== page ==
Screenwriter Michael Elliott (Brown Sugar, Just Wright, Carmen: A Hip Hopera) attended this month's 15th annual American Black Film Festival in Miami to conduct a master class on how to write a script. Afterward, he shared with us his thoughts on film and his upcoming project.
The Root: What's happened to black film since the heyday of the 1990s?
Michael Elliott: The movie business is a business, and it is all about money. Studios like to follow trends and do things that work. There became a time when our movies just didn't work. When you think about New Jack City, which made $48 million back then, that's like $80 million today. Boyz n the Hood did phenomenally well. Waiting to Exhale did over $70 million back then. There was this moment where our movies were doing very well, and then they weren't. So when they stopped making money, studios stopped making movies like that.
TR: What's your favorite black movie?
ME: Wow. There are so many, but I loved Love Jones and Mahogany.
TR: What are you working on right now?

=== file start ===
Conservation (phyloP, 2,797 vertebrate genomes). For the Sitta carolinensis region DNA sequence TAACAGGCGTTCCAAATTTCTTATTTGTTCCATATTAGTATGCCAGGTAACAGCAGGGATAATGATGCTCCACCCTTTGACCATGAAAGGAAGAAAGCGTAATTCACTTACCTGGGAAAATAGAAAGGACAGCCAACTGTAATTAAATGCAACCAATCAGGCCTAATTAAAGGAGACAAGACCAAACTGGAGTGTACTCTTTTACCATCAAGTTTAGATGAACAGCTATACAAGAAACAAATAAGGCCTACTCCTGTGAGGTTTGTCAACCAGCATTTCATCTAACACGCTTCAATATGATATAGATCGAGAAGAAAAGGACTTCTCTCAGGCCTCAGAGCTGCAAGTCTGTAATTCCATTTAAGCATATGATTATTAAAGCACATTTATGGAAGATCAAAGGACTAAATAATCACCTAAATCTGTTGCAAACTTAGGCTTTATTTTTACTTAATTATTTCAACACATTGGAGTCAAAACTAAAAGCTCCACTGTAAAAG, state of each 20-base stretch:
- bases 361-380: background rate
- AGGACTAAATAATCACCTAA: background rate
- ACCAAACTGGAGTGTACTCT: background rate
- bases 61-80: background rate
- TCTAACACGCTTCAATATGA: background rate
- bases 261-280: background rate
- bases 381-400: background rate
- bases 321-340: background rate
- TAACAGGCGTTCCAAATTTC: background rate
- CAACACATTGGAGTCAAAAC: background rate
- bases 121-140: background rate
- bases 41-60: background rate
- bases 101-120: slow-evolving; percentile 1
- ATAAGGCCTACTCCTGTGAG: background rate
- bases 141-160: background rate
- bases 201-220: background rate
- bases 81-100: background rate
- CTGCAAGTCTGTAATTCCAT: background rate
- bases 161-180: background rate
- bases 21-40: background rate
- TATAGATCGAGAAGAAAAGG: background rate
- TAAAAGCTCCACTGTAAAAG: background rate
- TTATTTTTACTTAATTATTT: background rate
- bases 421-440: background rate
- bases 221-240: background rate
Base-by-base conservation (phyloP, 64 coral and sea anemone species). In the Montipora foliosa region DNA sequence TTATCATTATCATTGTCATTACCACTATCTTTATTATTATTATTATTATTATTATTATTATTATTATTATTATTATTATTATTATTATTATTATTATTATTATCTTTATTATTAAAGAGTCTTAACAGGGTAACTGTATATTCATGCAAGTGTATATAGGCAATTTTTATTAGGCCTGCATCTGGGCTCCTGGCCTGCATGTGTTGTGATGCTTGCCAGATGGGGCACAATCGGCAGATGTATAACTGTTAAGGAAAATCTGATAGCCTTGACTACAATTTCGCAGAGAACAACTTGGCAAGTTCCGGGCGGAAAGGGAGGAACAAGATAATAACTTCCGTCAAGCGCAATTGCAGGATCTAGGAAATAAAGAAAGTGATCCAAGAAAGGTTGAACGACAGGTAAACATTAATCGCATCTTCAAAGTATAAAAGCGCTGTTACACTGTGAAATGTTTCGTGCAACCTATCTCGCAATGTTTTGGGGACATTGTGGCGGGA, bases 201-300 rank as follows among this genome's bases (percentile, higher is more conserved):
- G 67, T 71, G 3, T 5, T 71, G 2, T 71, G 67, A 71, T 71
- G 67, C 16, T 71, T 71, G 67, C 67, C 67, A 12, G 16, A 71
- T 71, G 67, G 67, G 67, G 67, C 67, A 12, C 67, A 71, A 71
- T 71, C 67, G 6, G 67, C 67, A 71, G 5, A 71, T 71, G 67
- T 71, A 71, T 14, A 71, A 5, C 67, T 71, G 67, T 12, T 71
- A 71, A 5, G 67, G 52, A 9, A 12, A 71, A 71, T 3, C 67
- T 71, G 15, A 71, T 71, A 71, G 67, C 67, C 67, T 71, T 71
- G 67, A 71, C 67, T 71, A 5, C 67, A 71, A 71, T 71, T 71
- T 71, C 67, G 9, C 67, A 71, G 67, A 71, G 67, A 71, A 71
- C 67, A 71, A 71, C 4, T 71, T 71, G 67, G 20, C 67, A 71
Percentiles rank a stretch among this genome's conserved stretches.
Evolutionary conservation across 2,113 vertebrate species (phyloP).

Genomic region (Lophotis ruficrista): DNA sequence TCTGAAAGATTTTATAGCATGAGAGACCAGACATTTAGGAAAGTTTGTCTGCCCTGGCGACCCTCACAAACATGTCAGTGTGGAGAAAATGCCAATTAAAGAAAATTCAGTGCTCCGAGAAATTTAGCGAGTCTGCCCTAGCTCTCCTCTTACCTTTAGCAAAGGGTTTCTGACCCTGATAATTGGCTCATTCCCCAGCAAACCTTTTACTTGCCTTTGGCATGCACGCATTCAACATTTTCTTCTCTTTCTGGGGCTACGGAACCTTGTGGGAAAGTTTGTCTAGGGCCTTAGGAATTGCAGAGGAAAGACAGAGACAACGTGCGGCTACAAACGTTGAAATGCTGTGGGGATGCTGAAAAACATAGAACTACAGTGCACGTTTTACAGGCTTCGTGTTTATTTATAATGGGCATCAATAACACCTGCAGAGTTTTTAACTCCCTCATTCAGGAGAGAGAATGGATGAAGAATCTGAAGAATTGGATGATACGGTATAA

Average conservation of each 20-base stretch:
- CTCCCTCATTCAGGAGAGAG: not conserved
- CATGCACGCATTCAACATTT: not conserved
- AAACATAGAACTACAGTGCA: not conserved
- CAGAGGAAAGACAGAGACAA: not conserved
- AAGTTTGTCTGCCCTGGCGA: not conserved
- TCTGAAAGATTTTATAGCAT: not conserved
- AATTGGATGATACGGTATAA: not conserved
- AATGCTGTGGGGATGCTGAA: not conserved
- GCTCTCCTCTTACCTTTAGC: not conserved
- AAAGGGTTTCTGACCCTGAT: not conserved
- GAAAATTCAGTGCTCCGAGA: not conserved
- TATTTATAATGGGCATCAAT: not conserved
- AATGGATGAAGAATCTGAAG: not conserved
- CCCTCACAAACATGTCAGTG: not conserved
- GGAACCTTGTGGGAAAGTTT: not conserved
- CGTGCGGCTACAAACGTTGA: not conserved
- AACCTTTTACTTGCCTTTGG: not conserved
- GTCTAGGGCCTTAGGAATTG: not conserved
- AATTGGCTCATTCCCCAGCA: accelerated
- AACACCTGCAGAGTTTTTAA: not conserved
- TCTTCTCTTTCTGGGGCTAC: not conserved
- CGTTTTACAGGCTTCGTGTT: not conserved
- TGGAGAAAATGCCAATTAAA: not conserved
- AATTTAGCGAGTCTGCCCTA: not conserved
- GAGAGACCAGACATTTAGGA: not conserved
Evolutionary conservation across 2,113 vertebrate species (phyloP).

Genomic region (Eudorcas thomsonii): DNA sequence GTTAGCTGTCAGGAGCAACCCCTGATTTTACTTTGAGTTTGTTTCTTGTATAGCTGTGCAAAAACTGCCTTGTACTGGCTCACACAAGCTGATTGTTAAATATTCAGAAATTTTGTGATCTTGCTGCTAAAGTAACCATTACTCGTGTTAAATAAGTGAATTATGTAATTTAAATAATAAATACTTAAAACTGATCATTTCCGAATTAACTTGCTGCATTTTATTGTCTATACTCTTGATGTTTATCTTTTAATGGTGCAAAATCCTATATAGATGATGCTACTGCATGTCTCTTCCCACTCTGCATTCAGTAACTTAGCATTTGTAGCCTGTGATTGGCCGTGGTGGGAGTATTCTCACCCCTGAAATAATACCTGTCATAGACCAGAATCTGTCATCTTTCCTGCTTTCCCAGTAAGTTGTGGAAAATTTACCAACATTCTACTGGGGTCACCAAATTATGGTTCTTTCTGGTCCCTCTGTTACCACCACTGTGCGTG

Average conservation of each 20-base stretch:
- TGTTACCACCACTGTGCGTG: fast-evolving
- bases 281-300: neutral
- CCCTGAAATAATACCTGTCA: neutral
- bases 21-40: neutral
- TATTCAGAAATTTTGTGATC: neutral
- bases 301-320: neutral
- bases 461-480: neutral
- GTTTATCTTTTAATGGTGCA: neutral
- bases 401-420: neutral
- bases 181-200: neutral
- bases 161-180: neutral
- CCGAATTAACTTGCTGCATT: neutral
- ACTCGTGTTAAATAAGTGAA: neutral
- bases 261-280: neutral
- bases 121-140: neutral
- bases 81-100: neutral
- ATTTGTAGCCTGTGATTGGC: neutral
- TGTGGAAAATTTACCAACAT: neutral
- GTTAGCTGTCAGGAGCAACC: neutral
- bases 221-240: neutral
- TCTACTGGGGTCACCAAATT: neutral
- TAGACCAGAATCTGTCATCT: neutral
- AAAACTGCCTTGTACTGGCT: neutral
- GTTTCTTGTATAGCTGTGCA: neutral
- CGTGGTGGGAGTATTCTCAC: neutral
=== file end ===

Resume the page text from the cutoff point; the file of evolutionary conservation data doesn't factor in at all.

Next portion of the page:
ME: I'm working on a musical with MTV. Its going to star a well-known R&B singer who I can't name right now, but people will know soon.
TR: Where do you fall on the Spike Lee versus Tyler Perry debate about black films?
ME: For all the criticism Tyler Perry gets, he's the best thing that has happened to the business for us. He's shown that there is an audience for our movies that's not only black. His movies are mainstream, and they're making money. The more of us that are making money, the more opportunities for everyone else. We still have some hurdles, but this is not a bad time to be in our business right now.
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